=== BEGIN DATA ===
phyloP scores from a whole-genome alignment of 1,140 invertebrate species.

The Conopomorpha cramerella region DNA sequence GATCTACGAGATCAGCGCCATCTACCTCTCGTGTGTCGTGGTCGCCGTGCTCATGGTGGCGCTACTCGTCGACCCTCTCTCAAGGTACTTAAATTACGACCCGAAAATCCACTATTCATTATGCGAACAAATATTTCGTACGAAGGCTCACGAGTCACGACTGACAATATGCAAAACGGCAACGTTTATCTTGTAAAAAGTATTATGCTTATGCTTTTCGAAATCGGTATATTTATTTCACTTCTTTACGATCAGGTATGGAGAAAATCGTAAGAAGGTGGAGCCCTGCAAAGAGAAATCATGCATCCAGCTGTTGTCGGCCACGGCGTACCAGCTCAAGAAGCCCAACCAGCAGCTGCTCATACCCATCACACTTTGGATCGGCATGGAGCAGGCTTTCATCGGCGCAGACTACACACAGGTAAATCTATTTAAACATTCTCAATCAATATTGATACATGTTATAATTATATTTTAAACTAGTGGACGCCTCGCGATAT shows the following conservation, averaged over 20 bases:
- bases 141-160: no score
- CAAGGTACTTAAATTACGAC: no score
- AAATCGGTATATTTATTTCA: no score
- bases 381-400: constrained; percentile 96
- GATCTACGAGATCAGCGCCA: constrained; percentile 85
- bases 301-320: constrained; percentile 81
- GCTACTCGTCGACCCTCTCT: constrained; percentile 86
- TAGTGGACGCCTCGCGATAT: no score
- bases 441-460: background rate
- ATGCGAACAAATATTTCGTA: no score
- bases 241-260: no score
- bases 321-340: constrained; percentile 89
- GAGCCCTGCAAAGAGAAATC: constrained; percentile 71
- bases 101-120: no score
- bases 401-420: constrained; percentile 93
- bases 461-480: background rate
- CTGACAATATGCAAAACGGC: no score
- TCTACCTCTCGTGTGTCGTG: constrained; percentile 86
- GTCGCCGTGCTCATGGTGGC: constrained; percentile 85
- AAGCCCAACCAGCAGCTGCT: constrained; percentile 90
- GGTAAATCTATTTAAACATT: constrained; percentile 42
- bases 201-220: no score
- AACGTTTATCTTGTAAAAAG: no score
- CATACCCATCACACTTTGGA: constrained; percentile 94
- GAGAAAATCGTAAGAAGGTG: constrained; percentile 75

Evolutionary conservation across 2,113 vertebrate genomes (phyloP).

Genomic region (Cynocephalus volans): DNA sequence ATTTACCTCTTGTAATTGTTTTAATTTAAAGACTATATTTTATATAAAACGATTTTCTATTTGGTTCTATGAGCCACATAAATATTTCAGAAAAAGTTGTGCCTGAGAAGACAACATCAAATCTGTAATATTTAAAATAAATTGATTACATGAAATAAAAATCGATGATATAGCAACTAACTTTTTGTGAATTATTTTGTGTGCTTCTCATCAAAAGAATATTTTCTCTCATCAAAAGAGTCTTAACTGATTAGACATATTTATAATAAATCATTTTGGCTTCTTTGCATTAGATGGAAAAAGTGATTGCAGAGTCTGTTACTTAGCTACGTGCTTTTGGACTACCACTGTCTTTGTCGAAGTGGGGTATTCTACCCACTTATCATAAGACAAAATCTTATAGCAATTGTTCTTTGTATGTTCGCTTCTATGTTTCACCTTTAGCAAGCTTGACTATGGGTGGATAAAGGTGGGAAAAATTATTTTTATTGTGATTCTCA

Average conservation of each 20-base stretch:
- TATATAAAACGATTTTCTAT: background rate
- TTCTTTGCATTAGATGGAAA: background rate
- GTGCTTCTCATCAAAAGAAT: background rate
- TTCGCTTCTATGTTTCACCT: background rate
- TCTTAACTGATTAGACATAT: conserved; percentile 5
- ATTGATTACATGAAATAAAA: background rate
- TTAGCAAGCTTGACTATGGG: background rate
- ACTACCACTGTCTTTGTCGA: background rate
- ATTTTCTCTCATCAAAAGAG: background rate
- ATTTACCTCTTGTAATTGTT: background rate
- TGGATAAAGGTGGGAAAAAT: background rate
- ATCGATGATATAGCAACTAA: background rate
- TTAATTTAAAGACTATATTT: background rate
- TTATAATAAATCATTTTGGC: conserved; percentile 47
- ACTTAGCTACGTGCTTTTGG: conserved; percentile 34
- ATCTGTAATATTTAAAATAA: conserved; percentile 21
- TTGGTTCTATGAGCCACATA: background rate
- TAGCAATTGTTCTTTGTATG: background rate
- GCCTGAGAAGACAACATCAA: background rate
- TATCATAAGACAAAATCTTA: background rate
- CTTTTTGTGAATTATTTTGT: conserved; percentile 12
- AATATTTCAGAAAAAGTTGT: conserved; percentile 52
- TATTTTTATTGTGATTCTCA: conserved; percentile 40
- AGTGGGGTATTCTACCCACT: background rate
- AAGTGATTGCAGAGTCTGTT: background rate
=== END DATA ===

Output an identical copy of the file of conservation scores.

phyloP scores from a whole-genome alignment of 1,140 invertebrate species.

The Conopomorpha cramerella region DNA sequence GATCTACGAGATCAGCGCCATCTACCTCTCGTGTGTCGTGGTCGCCGTGCTCATGGTGGCGCTACTCGTCGACCCTCTCTCAAGGTACTTAAATTACGACCCGAAAATCCACTATTCATTATGCGAACAAATATTTCGTACGAAGGCTCACGAGTCACGACTGACAATATGCAAAACGGCAACGTTTATCTTGTAAAAAGTATTATGCTTATGCTTTTCGAAATCGGTATATTTATTTCACTTCTTTACGATCAGGTATGGAGAAAATCGTAAGAAGGTGGAGCCCTGCAAAGAGAAATCATGCATCCAGCTGTTGTCGGCCACGGCGTACCAGCTCAAGAAGCCCAACCAGCAGCTGCTCATACCCATCACACTTTGGATCGGCATGGAGCAGGCTTTCATCGGCGCAGACTACACACAGGTAAATCTATTTAAACATTCTCAATCAATATTGATACATGTTATAATTATATTTTAAACTAGTGGACGCCTCGCGATAT shows the following conservation, averaged over 20 bases:
- bases 141-160: no score
- CAAGGTACTTAAATTACGAC: no score
- AAATCGGTATATTTATTTCA: no score
- bases 381-400: constrained; percentile 96
- GATCTACGAGATCAGCGCCA: constrained; percentile 85
- bases 301-320: constrained; percentile 81
- GCTACTCGTCGACCCTCTCT: constrained; percentile 86
- TAGTGGACGCCTCGCGATAT: no score
- bases 441-460: background rate
- ATGCGAACAAATATTTCGTA: no score
- bases 241-260: no score
- bases 321-340: constrained; percentile 89
- GAGCCCTGCAAAGAGAAATC: constrained; percentile 71
- bases 101-120: no score
- bases 401-420: constrained; percentile 93
- bases 461-480: background rate
- CTGACAATATGCAAAACGGC: no score
- TCTACCTCTCGTGTGTCGTG: constrained; percentile 86
- GTCGCCGTGCTCATGGTGGC: constrained; percentile 85
- AAGCCCAACCAGCAGCTGCT: constrained; percentile 90
- GGTAAATCTATTTAAACATT: constrained; percentile 42
- bases 201-220: no score
- AACGTTTATCTTGTAAAAAG: no score
- CATACCCATCACACTTTGGA: constrained; percentile 94
- GAGAAAATCGTAAGAAGGTG: constrained; percentile 75

Evolutionary conservation across 2,113 vertebrate genomes (phyloP).

Genomic region (Cynocephalus volans): DNA sequence ATTTACCTCTTGTAATTGTTTTAATTTAAAGACTATATTTTATATAAAACGATTTTCTATTTGGTTCTATGAGCCACATAAATATTTCAGAAAAAGTTGTGCCTGAGAAGACAACATCAAATCTGTAATATTTAAAATAAATTGATTACATGAAATAAAAATCGATGATATAGCAACTAACTTTTTGTGAATTATTTTGTGTGCTTCTCATCAAAAGAATATTTTCTCTCATCAAAAGAGTCTTAACTGATTAGACATATTTATAATAAATCATTTTGGCTTCTTTGCATTAGATGGAAAAAGTGATTGCAGAGTCTGTTACTTAGCTACGTGCTTTTGGACTACCACTGTCTTTGTCGAAGTGGGGTATTCTACCCACTTATCATAAGACAAAATCTTATAGCAATTGTTCTTTGTATGTTCGCTTCTATGTTTCACCTTTAGCAAGCTTGACTATGGGTGGATAAAGGTGGGAAAAATTATTTTTATTGTGATTCTCA

Average conservation of each 20-base stretch:
- TATATAAAACGATTTTCTAT: background rate
- TTCTTTGCATTAGATGGAAA: background rate
- GTGCTTCTCATCAAAAGAAT: background rate
- TTCGCTTCTATGTTTCACCT: background rate
- TCTTAACTGATTAGACATAT: conserved; percentile 5
- ATTGATTACATGAAATAAAA: background rate
- TTAGCAAGCTTGACTATGGG: background rate
- ACTACCACTGTCTTTGTCGA: background rate
- ATTTTCTCTCATCAAAAGAG: background rate
- ATTTACCTCTTGTAATTGTT: background rate
- TGGATAAAGGTGGGAAAAAT: background rate
- ATCGATGATATAGCAACTAA: background rate
- TTAATTTAAAGACTATATTT: background rate
- TTATAATAAATCATTTTGGC: conserved; percentile 47
- ACTTAGCTACGTGCTTTTGG: conserved; percentile 34
- ATCTGTAATATTTAAAATAA: conserved; percentile 21
- TTGGTTCTATGAGCCACATA: background rate
- TAGCAATTGTTCTTTGTATG: background rate
- GCCTGAGAAGACAACATCAA: background rate
- TATCATAAGACAAAATCTTA: background rate
- CTTTTTGTGAATTATTTTGT: conserved; percentile 12
- AATATTTCAGAAAAAGTTGT: conserved; percentile 52
- TATTTTTATTGTGATTCTCA: conserved; percentile 40
- AGTGGGGTATTCTACCCACT: background rate
- AAGTGATTGCAGAGTCTGTT: background rate